Or else thy life's forlorn.'

      14 The frier took Robin Hood on his back,
        Deep water he did bestride,
            And spake neither good word nor bad,
        Till he came at the other side.

      15 Lightly leapt Robin Hood off the friers back
        The frier said to him again,
            Carry me over this water, fine fellow,
        Or it shall breed thy pain.

      16 Robin Hood took the frier on 's back,
        Deep water he did bestride,
             And spake neither good word nor bad,
        Till he came at the other side.

      17 Lightly leapt the fryer off Robin Hoods back;
        Robin Hood said to him again,
            Carry me over this water, thou curtal frier,
        Or it shall breed thy pain.

      18 The frier took Robin Hood on 's back again,
        And stept up to the knee;
            Till he came at the middle stream,
        Neither good nor bad spake he.
      19 And coming to the middle stream,
        There he threw Robin in:
           'And chuse thee, chuse thee, fine fellow,
                Whether thou wilt sink or swim.'

      20 Robin Hood swam to a bush of broom,
        The frier to a wicker wand;
           Bold Robin Hood is gone to the shore,
        And took his bow in hand.

      21 One of his best arrows under his belt
        To the frier he let flye;
           The curtal frier, with his steel buckler,
        He put that arrow by.
      22 'Shoot on, shoot on, thou fine fellow,
        Shoot on as thou hast begun;
            If thou shoot here a summers day,
                Thy mark I will not shun.'

      23 Robin Hood shot passing well,
        Till his arrows all were gone;
            Theytook their swords and steel bucklers,
        And fought with might and maine;

      24 From ten oth' clock that day,
        Till four ith' afternoon;
           Then Robin Hood came to his knees,
        Of the frier to beg a boon.
      25 'A boon, a boon, thou curtal frier,
        I beg it on my knee;
          Give me leave to set my horn to my mouth,
        And to blow blasts three.'

      26 'That will I do,' said the curtal frier,
        'Of thy blasts I have no doubt;
           I hope thou 'lt blow so passing well
        Till both thy eyes fall out.'

      27 Robin Hood set his horn to his mouth,
        He blew but blasts three;
            Half a hundred yeomen, with bows bent,
        Came raking over the lee.

      28 'Whose men are these,' said the frier,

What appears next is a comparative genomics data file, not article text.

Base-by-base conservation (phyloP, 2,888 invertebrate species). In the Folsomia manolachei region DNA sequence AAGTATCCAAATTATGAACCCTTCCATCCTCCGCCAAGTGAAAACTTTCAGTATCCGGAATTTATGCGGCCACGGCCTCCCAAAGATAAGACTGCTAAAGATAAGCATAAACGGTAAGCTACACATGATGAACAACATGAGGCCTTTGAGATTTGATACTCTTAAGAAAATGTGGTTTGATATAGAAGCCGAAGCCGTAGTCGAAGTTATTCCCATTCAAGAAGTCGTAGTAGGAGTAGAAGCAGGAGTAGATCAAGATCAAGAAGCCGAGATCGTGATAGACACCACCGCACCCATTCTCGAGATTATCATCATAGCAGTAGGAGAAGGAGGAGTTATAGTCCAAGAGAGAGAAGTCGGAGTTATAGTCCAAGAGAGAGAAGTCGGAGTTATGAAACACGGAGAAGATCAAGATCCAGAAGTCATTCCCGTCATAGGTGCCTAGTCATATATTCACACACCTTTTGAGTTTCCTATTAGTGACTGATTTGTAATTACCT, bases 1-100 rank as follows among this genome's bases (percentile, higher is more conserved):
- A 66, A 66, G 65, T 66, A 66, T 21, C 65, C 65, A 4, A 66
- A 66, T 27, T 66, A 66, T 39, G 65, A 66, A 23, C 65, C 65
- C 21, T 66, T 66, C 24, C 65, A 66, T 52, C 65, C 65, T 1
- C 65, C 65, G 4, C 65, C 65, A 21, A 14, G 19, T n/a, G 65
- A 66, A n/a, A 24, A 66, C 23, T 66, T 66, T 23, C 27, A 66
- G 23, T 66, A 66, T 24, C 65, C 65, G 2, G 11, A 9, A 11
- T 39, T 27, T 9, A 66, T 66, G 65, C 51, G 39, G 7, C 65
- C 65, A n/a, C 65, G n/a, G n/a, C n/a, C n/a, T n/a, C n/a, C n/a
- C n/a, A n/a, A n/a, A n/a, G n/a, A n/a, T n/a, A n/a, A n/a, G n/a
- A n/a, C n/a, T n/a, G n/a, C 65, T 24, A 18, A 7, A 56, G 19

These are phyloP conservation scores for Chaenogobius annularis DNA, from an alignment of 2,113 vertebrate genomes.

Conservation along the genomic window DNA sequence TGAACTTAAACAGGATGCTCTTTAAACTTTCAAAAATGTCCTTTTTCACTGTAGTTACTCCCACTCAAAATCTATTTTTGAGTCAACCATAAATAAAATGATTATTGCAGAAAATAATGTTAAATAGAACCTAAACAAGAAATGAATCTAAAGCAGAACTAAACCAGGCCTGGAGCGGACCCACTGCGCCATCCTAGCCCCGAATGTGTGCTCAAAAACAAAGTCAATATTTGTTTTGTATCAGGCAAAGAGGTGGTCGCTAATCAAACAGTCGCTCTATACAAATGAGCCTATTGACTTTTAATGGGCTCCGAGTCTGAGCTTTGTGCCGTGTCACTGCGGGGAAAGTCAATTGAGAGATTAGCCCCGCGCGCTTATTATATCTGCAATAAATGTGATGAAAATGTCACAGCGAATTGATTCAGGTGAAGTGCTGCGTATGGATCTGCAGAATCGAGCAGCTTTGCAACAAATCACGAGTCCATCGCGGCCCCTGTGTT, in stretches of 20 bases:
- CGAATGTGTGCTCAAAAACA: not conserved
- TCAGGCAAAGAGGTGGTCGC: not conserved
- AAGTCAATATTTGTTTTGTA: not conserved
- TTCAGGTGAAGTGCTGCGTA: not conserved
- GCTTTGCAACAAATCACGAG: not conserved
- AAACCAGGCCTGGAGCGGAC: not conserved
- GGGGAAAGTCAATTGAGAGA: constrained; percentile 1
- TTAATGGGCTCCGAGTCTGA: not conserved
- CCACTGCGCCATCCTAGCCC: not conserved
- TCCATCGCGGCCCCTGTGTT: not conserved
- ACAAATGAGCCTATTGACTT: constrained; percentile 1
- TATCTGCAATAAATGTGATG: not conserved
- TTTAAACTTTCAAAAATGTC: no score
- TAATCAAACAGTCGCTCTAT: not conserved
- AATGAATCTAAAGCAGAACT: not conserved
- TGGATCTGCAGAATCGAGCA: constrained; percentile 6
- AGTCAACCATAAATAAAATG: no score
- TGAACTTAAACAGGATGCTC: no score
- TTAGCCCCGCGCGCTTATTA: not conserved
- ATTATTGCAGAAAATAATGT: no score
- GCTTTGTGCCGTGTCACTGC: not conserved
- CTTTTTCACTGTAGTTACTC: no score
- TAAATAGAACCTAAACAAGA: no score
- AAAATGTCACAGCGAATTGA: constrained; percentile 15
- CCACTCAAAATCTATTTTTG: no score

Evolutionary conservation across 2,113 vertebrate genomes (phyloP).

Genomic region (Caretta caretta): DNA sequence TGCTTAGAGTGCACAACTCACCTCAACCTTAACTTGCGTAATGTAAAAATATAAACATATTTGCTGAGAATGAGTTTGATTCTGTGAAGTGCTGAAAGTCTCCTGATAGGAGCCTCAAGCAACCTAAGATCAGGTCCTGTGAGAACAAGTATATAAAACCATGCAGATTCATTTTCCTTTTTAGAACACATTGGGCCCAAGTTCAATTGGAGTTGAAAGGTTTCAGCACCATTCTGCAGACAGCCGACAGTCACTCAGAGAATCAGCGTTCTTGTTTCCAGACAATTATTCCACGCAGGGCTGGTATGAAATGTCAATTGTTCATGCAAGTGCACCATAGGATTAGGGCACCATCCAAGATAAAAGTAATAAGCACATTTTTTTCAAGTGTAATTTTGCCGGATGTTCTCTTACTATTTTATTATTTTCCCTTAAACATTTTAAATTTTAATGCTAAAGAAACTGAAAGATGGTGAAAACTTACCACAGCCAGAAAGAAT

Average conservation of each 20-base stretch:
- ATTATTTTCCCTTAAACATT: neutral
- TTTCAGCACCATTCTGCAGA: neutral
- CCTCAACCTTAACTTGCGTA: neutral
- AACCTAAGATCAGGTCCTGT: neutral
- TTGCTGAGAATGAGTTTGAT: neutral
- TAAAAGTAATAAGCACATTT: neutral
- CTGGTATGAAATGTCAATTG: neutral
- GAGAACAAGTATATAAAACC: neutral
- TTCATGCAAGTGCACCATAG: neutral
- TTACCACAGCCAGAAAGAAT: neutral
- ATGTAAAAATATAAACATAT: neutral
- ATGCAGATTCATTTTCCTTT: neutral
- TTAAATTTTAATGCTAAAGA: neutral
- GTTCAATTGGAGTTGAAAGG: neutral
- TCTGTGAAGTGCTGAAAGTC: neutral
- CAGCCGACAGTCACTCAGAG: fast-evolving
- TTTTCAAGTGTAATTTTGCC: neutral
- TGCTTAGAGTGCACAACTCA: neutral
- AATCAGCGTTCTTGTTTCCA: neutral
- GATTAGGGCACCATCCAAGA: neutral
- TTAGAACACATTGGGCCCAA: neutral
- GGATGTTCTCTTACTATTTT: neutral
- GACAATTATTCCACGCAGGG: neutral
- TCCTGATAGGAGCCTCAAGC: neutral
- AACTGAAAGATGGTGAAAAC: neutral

'That come so hastily?'
            'These men are mine,' said Robin Hood;
        'Frier, what is that to thee?'

      29 'A boon, a boon,' said the curtal frier,
        'The like I gave to thee;
           Give me leave to set my fist to my mouth,
        And to whute whutes three.'

      30 'That will I do,' said Robin Hood,
        'Or else I were to blame;
            Three whutes in a friers fist
        Would make me glad and fain.'

      31 The frier he set his fist to his mouth,
        And whuted whutes three;
            Half a hundred good ban-dogs
        Came running the frier unto.

      32 'Here's for every man of thine a dog,
        And I my self for thee:'
            'Nay, by my faith,' quoth Robin Hood,
        'Frier, that may not be.'

      33 Two dogs at once to Robin Hood did go,
        The one behind, the other before;
            Robin Hoods mantle of Lincoln green
        Off from his back they tore.

      34 And whether his men shot east or west,
        Or they shot north or south,
            The curtal dogs, so taught they were,
        They kept their arrows in their mouth.

      35 'Take up thy dogs,' said Little John,
        'Frier, at my bidding be;'
            'Whose man art thou,' said the curtal frier,
        'Comes here to prate with me?'

      36 'I am Little John, Robin Hoods man,
        Frier, I will not lie;
            If thou take not up thy dogs soon,
        I'le take up them and thee.'
      37 Little John had a bow in his hand,
        He shot with might and main;
            Soon half a score of the friers dogs
        Lay dead upon the plain.
      38 'Hold thy hand, good fellow,' said the curtal frier,
        'Thy master and I will agree;
            And we will have new orders taken,
        With all the haste that may be.'
      39 'If thou wilt forsake fair Fountains Dale,
        And Fountains Abby free,
            Every Sunday throughout the year,
        A noble shall be thy fee.
      40 'And every holy day throughout the year,
        Changed shall thy garment be,
            If thou wilt go to fair Nottingham,
        And there remain with me.'
      41 This curtal frier had kept Fountains Dale
        Seven long years or more;
            There was neither knight, lord, nor earl
        Could make him yield before.

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    Introductory text and Fountains Abbey photo copyright, © Allen W. Wright, 1997 - 2009.